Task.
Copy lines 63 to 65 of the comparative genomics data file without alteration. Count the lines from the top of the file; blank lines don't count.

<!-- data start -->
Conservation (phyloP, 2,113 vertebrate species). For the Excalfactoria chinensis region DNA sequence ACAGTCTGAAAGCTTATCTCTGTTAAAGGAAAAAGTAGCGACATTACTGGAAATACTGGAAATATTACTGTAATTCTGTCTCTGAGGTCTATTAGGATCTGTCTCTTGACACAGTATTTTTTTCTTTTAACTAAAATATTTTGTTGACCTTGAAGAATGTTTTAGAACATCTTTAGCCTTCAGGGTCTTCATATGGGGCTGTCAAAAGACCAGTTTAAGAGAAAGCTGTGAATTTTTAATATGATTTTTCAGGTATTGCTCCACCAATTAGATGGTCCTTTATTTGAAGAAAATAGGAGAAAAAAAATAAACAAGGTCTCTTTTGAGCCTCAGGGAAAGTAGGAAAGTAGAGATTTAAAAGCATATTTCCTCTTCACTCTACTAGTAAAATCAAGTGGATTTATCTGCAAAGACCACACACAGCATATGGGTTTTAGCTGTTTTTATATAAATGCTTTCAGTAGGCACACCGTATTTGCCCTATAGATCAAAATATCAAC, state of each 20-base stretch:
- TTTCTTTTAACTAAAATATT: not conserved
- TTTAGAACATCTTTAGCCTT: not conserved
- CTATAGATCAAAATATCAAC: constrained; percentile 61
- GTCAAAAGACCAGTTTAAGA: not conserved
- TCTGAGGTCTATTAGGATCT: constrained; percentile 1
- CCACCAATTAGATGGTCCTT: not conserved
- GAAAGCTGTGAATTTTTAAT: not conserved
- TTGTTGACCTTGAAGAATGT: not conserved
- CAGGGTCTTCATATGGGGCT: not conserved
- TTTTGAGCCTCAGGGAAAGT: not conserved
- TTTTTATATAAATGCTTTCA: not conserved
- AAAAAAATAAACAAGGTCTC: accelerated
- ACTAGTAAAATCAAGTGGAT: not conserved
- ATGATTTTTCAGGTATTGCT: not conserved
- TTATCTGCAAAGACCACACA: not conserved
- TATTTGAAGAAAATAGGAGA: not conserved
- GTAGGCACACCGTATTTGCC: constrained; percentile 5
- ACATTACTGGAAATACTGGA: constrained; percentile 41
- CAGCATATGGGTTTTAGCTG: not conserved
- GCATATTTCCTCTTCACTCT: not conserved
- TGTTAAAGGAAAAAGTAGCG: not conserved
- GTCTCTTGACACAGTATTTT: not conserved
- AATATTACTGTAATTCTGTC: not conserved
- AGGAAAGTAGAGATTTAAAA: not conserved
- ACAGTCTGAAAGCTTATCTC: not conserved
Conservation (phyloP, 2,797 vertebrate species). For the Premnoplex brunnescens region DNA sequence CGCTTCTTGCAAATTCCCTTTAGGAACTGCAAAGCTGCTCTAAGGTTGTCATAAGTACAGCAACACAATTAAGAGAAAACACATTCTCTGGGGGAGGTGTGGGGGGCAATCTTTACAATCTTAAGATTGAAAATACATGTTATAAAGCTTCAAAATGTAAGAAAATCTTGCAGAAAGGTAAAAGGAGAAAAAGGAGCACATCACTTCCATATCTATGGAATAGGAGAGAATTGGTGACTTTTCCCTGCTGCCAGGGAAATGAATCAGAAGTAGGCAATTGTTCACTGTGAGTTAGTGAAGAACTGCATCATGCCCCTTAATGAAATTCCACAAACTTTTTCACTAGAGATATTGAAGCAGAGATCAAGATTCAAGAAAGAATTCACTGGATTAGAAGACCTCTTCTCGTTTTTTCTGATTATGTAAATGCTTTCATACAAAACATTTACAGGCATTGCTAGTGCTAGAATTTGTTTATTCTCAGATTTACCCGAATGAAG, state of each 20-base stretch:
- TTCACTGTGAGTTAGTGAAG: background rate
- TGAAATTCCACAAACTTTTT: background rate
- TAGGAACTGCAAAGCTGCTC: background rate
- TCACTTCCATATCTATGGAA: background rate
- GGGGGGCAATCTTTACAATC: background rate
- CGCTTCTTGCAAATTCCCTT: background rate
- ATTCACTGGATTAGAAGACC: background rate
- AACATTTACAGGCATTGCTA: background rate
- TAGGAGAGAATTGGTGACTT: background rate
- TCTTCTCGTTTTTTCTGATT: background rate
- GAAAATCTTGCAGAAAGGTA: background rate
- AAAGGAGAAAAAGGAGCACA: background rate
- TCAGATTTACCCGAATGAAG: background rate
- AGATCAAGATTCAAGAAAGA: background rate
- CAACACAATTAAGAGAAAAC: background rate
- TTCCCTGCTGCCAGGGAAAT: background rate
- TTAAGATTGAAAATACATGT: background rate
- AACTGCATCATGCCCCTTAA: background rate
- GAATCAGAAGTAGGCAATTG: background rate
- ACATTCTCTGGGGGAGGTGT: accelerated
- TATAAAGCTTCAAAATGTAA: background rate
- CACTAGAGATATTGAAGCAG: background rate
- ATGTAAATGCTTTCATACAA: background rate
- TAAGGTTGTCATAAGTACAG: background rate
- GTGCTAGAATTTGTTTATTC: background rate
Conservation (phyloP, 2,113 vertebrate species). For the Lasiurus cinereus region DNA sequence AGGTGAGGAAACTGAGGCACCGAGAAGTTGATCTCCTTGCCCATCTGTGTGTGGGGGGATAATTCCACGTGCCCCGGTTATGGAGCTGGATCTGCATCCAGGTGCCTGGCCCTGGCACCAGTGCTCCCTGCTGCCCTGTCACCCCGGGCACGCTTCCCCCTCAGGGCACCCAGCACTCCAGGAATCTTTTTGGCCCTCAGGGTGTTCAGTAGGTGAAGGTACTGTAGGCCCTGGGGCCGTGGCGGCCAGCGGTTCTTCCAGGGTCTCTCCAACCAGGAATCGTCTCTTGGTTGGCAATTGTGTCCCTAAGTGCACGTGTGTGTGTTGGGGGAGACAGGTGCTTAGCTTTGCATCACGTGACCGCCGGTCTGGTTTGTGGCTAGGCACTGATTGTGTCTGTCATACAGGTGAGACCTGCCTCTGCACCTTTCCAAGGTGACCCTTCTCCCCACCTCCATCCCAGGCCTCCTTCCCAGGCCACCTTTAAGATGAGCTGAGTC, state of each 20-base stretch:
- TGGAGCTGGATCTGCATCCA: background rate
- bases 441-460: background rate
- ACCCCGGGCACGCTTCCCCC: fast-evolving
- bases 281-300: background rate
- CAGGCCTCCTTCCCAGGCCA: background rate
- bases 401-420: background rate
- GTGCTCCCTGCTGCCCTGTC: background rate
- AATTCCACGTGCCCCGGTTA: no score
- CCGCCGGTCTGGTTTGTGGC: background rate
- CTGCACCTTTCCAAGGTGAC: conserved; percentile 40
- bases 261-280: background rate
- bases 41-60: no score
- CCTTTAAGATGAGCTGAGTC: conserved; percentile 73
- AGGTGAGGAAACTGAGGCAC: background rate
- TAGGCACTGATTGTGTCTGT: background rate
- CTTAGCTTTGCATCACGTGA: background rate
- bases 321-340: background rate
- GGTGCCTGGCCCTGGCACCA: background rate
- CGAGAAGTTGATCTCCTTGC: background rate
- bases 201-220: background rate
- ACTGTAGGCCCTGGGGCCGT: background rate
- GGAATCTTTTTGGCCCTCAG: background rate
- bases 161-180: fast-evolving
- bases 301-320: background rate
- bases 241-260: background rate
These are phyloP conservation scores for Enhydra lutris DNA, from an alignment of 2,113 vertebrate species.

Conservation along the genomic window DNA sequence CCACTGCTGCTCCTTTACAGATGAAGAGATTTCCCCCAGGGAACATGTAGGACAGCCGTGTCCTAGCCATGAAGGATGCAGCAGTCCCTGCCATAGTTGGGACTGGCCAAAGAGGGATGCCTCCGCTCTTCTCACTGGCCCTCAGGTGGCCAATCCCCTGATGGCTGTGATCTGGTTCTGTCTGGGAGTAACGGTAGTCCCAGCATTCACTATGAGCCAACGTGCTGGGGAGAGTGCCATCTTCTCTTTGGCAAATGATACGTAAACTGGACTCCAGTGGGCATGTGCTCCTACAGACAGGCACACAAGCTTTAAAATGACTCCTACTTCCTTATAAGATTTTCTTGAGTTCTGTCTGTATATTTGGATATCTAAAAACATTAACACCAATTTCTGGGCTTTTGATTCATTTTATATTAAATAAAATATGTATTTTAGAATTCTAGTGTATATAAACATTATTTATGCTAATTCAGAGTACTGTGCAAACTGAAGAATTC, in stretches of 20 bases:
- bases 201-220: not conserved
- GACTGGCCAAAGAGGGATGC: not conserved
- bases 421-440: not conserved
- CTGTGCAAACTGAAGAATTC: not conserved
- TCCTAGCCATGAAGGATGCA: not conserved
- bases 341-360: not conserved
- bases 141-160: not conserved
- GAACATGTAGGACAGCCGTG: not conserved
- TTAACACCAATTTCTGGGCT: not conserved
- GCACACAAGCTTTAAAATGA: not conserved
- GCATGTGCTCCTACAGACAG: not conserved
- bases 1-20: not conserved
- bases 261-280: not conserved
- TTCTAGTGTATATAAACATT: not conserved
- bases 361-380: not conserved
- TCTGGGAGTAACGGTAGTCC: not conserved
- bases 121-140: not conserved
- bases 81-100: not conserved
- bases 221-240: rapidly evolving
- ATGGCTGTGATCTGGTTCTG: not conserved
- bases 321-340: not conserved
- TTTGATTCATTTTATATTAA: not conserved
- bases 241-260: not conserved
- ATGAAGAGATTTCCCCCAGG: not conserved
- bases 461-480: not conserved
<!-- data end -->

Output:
- CTGCACCTTTCCAAGGTGAC: conserved; percentile 40
- bases 261-280: background rate
- bases 41-60: no score